How can such “embodied” carbon in highway construction be reduced? In general, highway designers can use Life Cycle Analysis based tools to determine the environmental footprint of a whole project and search for ways to reduce life cycle GHG emissions and other impacts through strategies such as:

  • Ensuring efficient use of materials (i.e. “right-sizing”)
  • Selecting materials with more efficient manufacturing processes
  • Minimizing transportation impacts through use of local materials
  • Using robust materials that require less maintenance, repair, and refurbishment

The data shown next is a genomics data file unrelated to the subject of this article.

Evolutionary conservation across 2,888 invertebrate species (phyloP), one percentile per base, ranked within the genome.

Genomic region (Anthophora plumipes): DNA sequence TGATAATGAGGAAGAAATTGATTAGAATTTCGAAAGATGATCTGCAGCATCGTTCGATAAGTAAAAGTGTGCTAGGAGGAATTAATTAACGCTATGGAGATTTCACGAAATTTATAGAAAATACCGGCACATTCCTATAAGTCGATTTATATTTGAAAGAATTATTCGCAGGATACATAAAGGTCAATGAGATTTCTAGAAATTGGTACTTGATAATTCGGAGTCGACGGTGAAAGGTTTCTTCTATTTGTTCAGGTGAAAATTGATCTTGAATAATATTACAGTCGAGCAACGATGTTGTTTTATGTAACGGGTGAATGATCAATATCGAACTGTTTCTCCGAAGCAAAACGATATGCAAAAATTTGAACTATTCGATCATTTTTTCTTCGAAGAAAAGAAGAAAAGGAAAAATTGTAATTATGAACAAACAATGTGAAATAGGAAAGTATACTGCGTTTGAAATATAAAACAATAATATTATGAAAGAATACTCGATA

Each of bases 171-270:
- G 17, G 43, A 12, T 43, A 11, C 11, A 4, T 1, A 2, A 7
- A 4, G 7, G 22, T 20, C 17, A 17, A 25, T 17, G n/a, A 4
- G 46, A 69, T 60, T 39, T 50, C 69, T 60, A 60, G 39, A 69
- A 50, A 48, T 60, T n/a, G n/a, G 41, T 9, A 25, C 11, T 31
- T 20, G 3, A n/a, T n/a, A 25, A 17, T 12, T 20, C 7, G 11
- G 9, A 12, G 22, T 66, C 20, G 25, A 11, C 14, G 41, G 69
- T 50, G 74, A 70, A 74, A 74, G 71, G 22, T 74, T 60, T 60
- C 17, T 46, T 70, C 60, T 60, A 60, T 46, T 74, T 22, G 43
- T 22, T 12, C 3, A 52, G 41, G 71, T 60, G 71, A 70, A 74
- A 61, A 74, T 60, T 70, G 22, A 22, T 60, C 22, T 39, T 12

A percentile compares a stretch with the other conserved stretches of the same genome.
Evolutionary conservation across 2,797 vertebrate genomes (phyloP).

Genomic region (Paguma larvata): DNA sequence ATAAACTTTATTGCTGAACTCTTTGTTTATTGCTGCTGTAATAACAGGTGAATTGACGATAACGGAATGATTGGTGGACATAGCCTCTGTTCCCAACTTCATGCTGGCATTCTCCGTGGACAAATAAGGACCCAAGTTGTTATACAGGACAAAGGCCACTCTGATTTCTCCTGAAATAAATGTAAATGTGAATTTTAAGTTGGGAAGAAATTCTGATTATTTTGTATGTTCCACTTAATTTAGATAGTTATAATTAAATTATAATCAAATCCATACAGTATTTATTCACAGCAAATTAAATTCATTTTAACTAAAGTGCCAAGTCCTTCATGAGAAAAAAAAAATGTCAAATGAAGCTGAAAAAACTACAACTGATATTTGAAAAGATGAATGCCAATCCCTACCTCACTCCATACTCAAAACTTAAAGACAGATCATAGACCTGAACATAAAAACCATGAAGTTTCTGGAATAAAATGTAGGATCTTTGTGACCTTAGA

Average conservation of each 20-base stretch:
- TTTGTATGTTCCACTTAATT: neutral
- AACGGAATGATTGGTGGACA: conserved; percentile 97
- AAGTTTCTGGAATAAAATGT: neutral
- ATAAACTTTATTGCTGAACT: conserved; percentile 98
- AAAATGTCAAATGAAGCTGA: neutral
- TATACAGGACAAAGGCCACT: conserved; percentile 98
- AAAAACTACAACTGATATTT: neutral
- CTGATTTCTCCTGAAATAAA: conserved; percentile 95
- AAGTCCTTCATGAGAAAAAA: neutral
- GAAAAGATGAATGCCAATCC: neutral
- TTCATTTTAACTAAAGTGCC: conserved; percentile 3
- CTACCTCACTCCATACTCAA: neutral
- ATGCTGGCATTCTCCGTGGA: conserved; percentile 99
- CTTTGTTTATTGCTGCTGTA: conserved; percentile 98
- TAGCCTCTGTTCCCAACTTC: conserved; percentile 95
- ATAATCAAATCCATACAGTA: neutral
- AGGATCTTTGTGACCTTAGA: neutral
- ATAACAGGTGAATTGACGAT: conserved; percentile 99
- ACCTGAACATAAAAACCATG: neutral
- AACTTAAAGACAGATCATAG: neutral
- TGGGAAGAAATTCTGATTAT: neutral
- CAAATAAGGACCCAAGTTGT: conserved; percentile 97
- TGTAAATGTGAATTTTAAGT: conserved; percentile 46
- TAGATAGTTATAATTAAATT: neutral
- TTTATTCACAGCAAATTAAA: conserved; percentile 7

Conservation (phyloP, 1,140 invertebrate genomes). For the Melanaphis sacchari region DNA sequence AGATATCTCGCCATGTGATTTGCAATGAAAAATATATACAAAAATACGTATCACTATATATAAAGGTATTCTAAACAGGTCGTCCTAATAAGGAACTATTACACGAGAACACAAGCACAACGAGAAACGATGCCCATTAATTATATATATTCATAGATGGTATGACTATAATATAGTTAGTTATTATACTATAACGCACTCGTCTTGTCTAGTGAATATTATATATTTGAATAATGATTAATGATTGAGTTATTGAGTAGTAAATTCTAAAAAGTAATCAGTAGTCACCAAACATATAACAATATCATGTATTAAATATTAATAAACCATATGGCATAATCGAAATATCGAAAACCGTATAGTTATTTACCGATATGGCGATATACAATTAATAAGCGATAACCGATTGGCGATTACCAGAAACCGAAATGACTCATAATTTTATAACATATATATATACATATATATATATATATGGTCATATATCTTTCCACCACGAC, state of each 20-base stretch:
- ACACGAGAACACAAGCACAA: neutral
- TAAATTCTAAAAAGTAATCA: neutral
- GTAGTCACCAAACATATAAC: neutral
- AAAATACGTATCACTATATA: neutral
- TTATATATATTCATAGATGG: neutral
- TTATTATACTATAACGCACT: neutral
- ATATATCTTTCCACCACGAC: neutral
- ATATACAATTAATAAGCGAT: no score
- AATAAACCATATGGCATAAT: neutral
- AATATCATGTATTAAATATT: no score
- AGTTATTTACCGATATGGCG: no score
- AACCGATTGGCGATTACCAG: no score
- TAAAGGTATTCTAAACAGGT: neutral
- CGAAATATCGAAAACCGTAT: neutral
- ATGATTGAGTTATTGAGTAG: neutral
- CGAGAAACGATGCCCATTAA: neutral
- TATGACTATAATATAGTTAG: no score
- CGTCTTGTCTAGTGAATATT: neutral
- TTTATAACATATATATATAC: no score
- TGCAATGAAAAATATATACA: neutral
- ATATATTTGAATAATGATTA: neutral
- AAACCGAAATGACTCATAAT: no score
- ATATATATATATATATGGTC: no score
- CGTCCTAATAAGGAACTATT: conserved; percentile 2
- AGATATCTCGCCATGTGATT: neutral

• Choosing materials that can be reused or recycled instead of landfilled

Although there may be a learning curve and increased costs initially to incorporate embodied carbon reduction into construction decisions, it appears that the incremental costs of incorporating this analysis is comparatively small for the potential benefit it could provide. Complicated decisions and life cycle analysis must be done from the planning phase of the project through design and construction to significantly reduce embodied carbon and hit the “net zero” goal. In the future, these efforts will be driven by government policy and environmental stewardship of firms and contractors. It is inevitable that the wave of “net zero” goals in the building industry will continue to transition into the highway industry as well.